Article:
Service Remains at the Heart of CDH

By Greta Cunningham '23, Communications Apprentice
March 25, 2021

Tatum Evans '21 and Alice Spong '21 organized the Spring Blood Drive, which collected 94 units of blood - enough to save 282 lives. Allie Sowatzka '22 shadowed them to learn how to run the drive next year.

Cretin-Derham Hall has a long-standing value of service. However, in the midst of the pandemic, many of the service opportunities CDH traditionally offers have had to be canceled or postponed. Luckily, that hasn’t stopped Raiders from finding ways to contribute to their community. 

“Service has always been an essential part of high school for me. It’s something I’m very passionate about, and this year, a lot was shut down, so being able to do the blood drive was really special,” said Tatum Evans ’21, one of the drive’s chairs. 

The blood drive is one of the many service projects CDH students made happen this year. Evans, along with co-chair Alice Spong ’21 have loved the drive since they were 9th graders. 

“I think the blood drive really shows the heart of the CDH community. Our values of service go through every single person that attends CDH, so when we experience this sense of community at the blood drive, we share it with the alumni and retired staff who come, because they have the same values,” Spong said. 

This fall, the chairs were excited to provide 58 units of whole blood and 48 units of double red blood cells. 

“There was a woman that was out for a walk, who saw a blood drive sign on our front door, so she came in to donate even though she didn’t know anything about it beforehand. It turned out that she had taught here years ago. I think the fact that a former teacher was able to come in, give back to the community, and do something through the school that she was a part of for so long sums up CDH values,” said Evans.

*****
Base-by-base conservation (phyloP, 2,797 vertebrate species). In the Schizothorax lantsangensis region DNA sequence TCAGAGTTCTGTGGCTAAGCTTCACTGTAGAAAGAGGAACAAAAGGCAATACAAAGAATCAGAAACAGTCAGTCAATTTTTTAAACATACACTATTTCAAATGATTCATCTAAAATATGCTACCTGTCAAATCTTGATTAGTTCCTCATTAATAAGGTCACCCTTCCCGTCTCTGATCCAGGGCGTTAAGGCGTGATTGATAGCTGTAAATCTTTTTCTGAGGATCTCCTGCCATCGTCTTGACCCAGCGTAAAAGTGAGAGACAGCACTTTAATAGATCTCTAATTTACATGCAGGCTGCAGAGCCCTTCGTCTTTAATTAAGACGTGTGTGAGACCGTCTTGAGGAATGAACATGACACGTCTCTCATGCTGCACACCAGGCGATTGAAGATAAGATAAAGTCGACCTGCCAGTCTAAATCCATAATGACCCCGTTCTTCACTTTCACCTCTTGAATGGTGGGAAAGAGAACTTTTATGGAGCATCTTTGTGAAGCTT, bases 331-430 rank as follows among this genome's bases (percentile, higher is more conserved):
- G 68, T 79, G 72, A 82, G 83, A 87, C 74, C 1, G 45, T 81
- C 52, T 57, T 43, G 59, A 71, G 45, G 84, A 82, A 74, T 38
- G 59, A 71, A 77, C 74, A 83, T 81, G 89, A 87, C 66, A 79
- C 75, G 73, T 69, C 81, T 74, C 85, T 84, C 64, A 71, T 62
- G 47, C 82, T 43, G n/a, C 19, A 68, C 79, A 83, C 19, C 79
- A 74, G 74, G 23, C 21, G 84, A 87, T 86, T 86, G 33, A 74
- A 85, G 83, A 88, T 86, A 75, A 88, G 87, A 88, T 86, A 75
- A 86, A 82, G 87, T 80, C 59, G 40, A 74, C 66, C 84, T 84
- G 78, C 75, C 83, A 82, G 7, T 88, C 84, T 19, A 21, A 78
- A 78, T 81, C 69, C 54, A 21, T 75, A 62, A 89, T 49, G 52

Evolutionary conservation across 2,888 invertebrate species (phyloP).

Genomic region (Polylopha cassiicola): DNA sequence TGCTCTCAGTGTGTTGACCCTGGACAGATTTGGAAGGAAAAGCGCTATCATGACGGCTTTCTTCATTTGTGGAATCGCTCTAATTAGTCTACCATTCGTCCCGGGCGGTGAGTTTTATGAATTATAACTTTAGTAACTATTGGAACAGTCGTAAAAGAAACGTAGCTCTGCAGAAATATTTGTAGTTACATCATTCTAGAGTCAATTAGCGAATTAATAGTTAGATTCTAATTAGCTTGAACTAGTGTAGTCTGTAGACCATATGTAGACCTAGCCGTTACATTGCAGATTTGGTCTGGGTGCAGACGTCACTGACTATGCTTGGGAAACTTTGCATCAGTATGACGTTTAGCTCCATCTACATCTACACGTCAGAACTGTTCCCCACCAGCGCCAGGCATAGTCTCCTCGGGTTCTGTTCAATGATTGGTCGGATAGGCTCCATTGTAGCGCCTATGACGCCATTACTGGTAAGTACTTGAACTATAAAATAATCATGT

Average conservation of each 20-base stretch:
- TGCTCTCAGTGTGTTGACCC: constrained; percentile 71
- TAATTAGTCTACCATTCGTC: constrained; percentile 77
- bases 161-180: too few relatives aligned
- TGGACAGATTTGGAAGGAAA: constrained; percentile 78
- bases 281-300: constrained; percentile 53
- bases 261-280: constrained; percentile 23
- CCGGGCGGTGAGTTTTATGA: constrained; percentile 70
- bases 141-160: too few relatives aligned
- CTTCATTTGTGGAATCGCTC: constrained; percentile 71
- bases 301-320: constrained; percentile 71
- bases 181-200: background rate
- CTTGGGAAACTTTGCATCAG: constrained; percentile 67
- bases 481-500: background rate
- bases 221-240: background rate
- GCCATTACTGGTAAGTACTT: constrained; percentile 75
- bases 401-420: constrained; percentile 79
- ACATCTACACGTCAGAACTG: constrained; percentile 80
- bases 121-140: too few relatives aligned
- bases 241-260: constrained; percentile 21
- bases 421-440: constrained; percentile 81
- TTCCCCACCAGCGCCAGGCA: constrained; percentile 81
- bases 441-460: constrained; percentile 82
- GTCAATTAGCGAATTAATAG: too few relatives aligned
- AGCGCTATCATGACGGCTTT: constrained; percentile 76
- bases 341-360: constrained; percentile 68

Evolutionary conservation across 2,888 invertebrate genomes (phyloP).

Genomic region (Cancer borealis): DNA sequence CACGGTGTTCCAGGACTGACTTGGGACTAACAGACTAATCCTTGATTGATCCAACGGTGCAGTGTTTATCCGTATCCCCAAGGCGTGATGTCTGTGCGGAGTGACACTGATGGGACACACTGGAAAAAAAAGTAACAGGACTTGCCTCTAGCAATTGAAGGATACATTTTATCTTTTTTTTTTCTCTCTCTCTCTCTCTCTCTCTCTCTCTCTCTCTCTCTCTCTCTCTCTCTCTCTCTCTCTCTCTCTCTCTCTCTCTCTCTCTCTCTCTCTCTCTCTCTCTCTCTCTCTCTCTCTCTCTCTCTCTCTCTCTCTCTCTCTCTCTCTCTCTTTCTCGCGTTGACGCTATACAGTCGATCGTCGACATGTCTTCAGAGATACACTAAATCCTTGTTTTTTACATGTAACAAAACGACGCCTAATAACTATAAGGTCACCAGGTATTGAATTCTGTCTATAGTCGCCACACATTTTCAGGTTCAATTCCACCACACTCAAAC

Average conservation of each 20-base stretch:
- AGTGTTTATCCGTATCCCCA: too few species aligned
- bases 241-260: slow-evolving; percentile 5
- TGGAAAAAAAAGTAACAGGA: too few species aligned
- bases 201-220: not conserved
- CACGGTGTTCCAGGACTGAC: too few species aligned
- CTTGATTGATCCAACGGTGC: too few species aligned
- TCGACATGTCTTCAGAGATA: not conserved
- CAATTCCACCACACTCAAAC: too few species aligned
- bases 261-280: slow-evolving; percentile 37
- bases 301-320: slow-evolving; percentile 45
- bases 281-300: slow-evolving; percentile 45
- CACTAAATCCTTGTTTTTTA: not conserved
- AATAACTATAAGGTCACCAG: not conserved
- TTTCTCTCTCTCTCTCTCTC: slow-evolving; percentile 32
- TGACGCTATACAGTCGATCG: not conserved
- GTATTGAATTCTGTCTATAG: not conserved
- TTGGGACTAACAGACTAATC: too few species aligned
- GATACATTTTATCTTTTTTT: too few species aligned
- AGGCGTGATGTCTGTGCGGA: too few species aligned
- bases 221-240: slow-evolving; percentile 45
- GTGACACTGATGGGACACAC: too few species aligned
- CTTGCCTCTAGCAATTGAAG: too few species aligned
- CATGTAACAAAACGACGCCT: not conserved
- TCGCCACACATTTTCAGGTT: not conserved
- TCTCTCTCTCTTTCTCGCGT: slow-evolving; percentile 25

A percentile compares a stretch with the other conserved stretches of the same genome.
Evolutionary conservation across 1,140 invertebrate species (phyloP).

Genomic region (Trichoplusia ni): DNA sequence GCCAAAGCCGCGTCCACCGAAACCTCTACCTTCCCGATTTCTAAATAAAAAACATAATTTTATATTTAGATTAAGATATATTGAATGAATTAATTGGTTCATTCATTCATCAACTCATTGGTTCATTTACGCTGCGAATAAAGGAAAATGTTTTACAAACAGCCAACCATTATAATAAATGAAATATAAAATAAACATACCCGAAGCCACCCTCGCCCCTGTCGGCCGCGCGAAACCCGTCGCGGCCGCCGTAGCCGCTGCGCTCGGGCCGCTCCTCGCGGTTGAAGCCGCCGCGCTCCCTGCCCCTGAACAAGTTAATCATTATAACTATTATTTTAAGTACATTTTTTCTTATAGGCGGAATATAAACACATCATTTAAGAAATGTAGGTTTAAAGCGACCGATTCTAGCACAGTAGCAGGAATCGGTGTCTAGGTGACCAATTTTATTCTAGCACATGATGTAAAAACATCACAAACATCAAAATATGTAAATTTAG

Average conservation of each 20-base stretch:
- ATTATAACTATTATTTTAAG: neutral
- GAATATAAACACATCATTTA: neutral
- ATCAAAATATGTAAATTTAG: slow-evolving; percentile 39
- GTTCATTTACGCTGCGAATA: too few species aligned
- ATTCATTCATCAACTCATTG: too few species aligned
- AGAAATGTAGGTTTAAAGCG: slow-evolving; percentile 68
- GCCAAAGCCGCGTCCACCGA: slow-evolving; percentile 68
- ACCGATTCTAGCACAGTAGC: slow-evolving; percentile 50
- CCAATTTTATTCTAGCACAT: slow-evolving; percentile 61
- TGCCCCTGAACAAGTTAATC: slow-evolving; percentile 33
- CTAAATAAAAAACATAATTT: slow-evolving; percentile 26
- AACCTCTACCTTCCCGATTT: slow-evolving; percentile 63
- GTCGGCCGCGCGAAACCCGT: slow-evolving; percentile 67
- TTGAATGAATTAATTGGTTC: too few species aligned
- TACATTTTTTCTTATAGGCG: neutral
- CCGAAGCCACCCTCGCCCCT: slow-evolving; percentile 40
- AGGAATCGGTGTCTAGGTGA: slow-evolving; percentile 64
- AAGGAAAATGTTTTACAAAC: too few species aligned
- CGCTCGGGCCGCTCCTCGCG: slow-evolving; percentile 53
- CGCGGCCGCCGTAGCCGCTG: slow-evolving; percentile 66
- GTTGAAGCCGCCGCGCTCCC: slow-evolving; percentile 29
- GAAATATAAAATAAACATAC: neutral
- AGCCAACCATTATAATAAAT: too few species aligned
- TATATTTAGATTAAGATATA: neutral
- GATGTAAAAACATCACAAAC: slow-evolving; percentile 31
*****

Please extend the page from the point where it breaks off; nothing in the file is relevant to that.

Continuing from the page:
Running the blood drive is an act of service that simultaneously creates an opportunity for countless other members of the CDH community to participate in service as well by donating blood or volunteering. Blood drives have been a part of the Raider community since before the merger of Cretin and Derham Hall in 1987. Other long-standing projects include working with the Wilder Foundation Child Development Center, Lasallian Youth during the Night to Fight Homelessness, Second Harvest Food Bank, Feed My Starving Children, Second Stork, Habitat for Humanity, Heifer International with Empty Bowls, and Dorothy Day. Students also have a unique opportunity to serve with projects run by CDH’s co-sponsors, the Christian Brothers and Sisters of St. Joseph.

“From the very beginning, St. John Baptist De Lasalle and the Sisters of St. Joseph said that we need to be present to the needs of the people in front of us. The goal of service at CDH is ultimately justice to address a system that is broken and keeps people in places of poverty. We want to create a space where people can experience a sense of dignity and respect,” said Peter Gleich, Campus Ministry.  

Allison Sowatzka ’22 is one of the many Raiders who usually volunteers at Dorothy Day and got involved with the Blood Drive this year, becoming another co-chair this spring. 

“CDH opened my eyes to all the opportunities that I have to be with people who need it most. CDH has played a big role in helping me be more involved,” said Sowatzka.

Sowatzka is also a member of the CDH Student Council Executive Board and helped organize another student-run project this year, a supply drive to support the homeless of the Metro Area. Remi Pye ’21 brought the idea to the Executive Board, and together they created a system to receive monetary and material donations from the community, publicized the drive, contacted organizations, and ordered needed items to fill bags for homeless individuals.

“I loved all the hands-on work that we got to do. We really got to be a part of the whole process. Remi was able to bring this idea to Student Council, and it went so far, so hopefully it shows other people in the community that if they want to make a change, they can really have an impact,” said Sowatzka.